5 Small Power Sources To Choose For Your Electronics

How can the little guy on a budget get some juice? There are an abundance of ads on survival blogs promoting this or that new solar generator or whole-home solar installation for thousands or tens of thousands of dollars.

That’s great for the minority of preppers who can afford them any time soon, but what about the majority of hardworking folks preparing on a budget? Don’t throw in the towel on your desire for energy-independence just yet.

Here are a few options you may be able to afford sooner rather than later, while you save up for the larger toys.

BioLite Camp Stove – $130

BioLiteBiolite makes a packable wood-burning stove that converts the heat from your cooking fire into electrical energy to charge USB devices.

I had high hopes for a product called FlameStower – $94 that did not integrate the thermal generator and stove, which would have allowed the user to use a greater variety of stoves, including gas stoves.

Unfortunately, I can’t recommend that product for most users as it just was not up to snuff.

But BioLite makes solid product and hopefully they will include such a device in their line, improving on the shortcomings of the aforementioned great idea that flubbed in implementation. Let’s say you make three 20-minute fires per day to do your cooking. That would give you approximately three hours of talk time on most smartphones while economizing use of wood fuel and obscuring most of the visual signs of a campfire. Not a bad trade off.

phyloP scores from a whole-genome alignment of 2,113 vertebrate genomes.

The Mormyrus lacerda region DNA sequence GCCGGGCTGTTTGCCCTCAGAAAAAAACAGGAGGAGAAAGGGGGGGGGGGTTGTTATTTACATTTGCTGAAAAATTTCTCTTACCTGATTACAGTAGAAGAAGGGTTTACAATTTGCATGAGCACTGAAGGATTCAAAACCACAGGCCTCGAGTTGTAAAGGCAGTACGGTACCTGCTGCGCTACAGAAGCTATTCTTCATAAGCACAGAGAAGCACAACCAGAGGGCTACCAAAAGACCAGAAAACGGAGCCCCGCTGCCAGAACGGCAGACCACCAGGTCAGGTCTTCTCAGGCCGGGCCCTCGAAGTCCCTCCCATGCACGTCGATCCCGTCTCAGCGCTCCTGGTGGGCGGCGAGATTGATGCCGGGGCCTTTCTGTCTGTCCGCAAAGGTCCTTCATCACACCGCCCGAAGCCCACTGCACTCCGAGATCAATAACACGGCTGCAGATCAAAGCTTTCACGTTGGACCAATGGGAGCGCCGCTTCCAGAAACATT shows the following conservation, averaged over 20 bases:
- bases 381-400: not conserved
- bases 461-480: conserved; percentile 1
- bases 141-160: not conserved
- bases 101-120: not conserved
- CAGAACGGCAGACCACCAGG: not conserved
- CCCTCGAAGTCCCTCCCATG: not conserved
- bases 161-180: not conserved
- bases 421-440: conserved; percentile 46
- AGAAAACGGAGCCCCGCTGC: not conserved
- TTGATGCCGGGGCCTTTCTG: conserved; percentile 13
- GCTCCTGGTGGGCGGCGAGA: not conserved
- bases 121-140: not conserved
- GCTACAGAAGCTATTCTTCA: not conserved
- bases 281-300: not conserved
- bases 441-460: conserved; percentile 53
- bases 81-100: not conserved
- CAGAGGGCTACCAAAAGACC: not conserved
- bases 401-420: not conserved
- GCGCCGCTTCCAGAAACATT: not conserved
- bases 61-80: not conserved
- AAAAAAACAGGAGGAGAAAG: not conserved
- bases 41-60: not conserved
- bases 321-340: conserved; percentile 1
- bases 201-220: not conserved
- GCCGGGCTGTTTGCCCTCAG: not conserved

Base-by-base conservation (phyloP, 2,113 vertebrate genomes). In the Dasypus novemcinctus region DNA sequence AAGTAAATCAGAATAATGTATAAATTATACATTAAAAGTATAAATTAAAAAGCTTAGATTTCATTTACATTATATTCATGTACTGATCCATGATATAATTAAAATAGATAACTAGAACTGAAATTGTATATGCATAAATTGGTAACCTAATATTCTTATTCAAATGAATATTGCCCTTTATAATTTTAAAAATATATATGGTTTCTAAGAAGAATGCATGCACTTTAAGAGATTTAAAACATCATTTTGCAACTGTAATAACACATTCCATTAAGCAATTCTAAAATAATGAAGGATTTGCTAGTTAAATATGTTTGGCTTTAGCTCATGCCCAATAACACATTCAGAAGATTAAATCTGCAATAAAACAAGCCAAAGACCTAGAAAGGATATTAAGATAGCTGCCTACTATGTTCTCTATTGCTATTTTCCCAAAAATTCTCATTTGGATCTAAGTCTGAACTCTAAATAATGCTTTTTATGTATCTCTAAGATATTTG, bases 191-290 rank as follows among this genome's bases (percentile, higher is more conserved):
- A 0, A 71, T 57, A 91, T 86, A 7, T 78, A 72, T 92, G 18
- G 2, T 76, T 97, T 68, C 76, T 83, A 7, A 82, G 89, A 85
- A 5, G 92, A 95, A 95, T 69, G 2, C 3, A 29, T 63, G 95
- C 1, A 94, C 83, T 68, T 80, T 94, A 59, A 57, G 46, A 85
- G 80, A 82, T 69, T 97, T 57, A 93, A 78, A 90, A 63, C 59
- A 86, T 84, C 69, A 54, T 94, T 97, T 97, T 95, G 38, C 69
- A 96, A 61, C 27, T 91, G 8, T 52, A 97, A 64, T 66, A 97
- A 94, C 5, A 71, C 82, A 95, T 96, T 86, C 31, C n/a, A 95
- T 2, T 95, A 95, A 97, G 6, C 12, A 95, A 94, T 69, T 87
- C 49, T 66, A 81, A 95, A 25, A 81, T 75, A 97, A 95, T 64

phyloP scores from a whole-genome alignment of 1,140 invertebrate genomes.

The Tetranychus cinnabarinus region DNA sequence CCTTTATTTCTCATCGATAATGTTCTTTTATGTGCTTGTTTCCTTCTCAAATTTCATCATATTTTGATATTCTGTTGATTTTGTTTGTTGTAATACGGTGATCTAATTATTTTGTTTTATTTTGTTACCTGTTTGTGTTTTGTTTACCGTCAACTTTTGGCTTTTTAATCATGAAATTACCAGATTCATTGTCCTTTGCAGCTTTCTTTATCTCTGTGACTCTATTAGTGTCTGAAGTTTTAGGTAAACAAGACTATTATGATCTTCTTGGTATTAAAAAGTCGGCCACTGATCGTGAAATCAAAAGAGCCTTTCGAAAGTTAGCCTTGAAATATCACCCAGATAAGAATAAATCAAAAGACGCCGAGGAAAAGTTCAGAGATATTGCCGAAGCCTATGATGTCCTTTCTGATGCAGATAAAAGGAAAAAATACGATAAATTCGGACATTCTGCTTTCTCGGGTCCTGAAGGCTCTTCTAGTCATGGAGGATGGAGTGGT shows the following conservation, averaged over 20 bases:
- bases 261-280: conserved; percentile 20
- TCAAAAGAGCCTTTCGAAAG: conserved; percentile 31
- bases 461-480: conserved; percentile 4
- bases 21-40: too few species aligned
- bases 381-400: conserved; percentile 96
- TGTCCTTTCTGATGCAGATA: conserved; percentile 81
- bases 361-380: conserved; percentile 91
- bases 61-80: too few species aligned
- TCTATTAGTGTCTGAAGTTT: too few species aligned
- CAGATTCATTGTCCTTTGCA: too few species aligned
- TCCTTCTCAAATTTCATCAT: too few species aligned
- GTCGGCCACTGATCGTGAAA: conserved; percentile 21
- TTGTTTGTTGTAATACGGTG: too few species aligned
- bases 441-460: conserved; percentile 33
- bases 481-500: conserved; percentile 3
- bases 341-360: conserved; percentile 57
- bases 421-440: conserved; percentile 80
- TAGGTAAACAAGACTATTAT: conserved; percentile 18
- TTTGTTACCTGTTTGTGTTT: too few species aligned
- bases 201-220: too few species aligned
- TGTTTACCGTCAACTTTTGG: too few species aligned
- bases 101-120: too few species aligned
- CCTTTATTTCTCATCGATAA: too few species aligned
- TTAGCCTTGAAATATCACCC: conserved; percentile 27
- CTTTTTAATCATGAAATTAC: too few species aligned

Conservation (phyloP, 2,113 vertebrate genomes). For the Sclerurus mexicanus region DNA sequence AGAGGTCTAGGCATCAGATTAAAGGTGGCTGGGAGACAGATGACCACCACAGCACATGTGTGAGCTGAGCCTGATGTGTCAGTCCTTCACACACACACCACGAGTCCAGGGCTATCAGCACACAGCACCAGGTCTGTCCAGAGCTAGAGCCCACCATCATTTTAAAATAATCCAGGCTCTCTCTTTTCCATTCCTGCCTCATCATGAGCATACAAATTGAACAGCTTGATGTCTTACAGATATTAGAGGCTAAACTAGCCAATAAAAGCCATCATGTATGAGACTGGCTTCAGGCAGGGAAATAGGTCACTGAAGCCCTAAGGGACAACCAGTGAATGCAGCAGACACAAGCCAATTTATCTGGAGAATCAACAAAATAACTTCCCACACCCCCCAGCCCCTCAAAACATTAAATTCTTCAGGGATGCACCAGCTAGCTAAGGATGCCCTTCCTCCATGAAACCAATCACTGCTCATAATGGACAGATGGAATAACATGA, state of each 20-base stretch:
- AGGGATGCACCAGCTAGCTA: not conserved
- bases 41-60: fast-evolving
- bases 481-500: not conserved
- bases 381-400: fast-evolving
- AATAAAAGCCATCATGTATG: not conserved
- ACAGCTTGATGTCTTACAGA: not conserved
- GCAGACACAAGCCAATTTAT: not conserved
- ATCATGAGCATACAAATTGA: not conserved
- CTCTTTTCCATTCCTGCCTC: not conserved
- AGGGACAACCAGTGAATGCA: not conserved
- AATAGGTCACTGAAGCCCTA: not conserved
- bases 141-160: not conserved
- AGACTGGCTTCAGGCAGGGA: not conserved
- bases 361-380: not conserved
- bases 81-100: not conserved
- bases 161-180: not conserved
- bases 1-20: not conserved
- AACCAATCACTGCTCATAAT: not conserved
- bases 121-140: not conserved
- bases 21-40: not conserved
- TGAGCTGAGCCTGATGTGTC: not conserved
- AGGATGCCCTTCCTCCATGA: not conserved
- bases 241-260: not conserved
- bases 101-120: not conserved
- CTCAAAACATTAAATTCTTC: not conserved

Discontinued Products From Reputable Manufacturers

When buying a computer, it often does not make sense to buy the last generation because the newer generation may be many times more powerful, but this does not hold true for solar technology. I’m using a portable Gen2 solar array that I bought over 10 years ago and it is maybe 25-20% less efficient per it’s weight than a Gen3 solar panel.

If we were talking computers, more than one generation would have passed in 10 years, but innovation in solar technology moves slower. Buying a discontinued solar array at a 50% discount actually makes a lot of sense.

So, what kind of deals can be found using this reasoning? I have bought many discontinued, but brand new Brunton brand solar products at deep discounts through a company call Botach that sells law enforcement and outdoor gear.

I will pass on my go to supplier in hopes that it will save you some money. But you may know of other outlets that heavily discount discontinued solar gear from other reliable manufacturers. If so, it’s not the supplier that is important. It is the deep discount and the quality of the product.

Related: How to Protect Your Solar Gear from EMP

Brunton SolarRoll 9w Flexible Solar Panel – $99

Brunton Sollar Roll 9wOutput is 12v, 9000mA in full sun so a panel like this can charge hand held or even mobile radios, cell phones and most other small electronics via their car chargers. The panel is weatherproof, but connected equipment is not, so don’t use it in the rain, but rain would not harm the panel.

At 9.2oz and 12′ x 40″ it can easily be rolled up and packed in a backpack. You can even hang it off the back and charge devices while you walk.

With the addition of a charge controller, it could also be used to charge a 12v Gel Cell Battery (or even a car battery) without risk of overcharging if left in the sun too long.